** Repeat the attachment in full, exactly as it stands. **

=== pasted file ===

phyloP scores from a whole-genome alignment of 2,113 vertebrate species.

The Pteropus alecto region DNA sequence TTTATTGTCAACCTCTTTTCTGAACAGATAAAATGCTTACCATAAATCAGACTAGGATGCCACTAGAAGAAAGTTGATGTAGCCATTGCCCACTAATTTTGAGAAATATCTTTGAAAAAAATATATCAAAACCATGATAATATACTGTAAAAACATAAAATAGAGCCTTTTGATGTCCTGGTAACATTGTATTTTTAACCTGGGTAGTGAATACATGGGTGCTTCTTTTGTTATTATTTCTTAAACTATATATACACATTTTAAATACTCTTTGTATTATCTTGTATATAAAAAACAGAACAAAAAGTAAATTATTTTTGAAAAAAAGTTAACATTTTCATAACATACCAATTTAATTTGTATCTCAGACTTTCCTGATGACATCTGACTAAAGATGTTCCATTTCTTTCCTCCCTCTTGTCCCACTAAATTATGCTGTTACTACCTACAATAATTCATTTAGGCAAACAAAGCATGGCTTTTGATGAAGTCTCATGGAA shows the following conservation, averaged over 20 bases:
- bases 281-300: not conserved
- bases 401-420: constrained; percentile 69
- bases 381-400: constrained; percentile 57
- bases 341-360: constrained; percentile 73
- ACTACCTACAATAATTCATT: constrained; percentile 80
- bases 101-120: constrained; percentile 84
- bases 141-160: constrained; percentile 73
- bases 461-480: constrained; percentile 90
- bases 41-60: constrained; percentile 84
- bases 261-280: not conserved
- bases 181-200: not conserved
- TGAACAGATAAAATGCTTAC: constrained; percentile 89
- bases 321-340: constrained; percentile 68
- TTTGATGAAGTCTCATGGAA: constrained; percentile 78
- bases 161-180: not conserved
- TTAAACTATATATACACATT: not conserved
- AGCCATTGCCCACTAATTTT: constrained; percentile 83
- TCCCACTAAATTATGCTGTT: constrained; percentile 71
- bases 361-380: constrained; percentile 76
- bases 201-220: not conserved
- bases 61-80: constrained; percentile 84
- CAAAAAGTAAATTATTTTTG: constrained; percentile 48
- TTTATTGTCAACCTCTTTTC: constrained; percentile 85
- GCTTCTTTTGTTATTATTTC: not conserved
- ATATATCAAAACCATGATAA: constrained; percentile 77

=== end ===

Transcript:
phyloP scores from a whole-genome alignment of 2,113 vertebrate species.

The Pteropus alecto region DNA sequence TTTATTGTCAACCTCTTTTCTGAACAGATAAAATGCTTACCATAAATCAGACTAGGATGCCACTAGAAGAAAGTTGATGTAGCCATTGCCCACTAATTTTGAGAAATATCTTTGAAAAAAATATATCAAAACCATGATAATATACTGTAAAAACATAAAATAGAGCCTTTTGATGTCCTGGTAACATTGTATTTTTAACCTGGGTAGTGAATACATGGGTGCTTCTTTTGTTATTATTTCTTAAACTATATATACACATTTTAAATACTCTTTGTATTATCTTGTATATAAAAAACAGAACAAAAAGTAAATTATTTTTGAAAAAAAGTTAACATTTTCATAACATACCAATTTAATTTGTATCTCAGACTTTCCTGATGACATCTGACTAAAGATGTTCCATTTCTTTCCTCCCTCTTGTCCCACTAAATTATGCTGTTACTACCTACAATAATTCATTTAGGCAAACAAAGCATGGCTTTTGATGAAGTCTCATGGAA shows the following conservation, averaged over 20 bases:
- bases 281-300: not conserved
- bases 401-420: constrained; percentile 69
- bases 381-400: constrained; percentile 57
- bases 341-360: constrained; percentile 73
- ACTACCTACAATAATTCATT: constrained; percentile 80
- bases 101-120: constrained; percentile 84
- bases 141-160: constrained; percentile 73
- bases 461-480: constrained; percentile 90
- bases 41-60: constrained; percentile 84
- bases 261-280: not conserved
- bases 181-200: not conserved
- TGAACAGATAAAATGCTTAC: constrained; percentile 89
- bases 321-340: constrained; percentile 68
- TTTGATGAAGTCTCATGGAA: constrained; percentile 78
- bases 161-180: not conserved
- TTAAACTATATATACACATT: not conserved
- AGCCATTGCCCACTAATTTT: constrained; percentile 83
- TCCCACTAAATTATGCTGTT: constrained; percentile 71
- bases 361-380: constrained; percentile 76
- bases 201-220: not conserved
- bases 61-80: constrained; percentile 84
- CAAAAAGTAAATTATTTTTG: constrained; percentile 48
- TTTATTGTCAACCTCTTTTC: constrained; percentile 85
- GCTTCTTTTGTTATTATTTC: not conserved
- ATATATCAAAACCATGATAA: constrained; percentile 77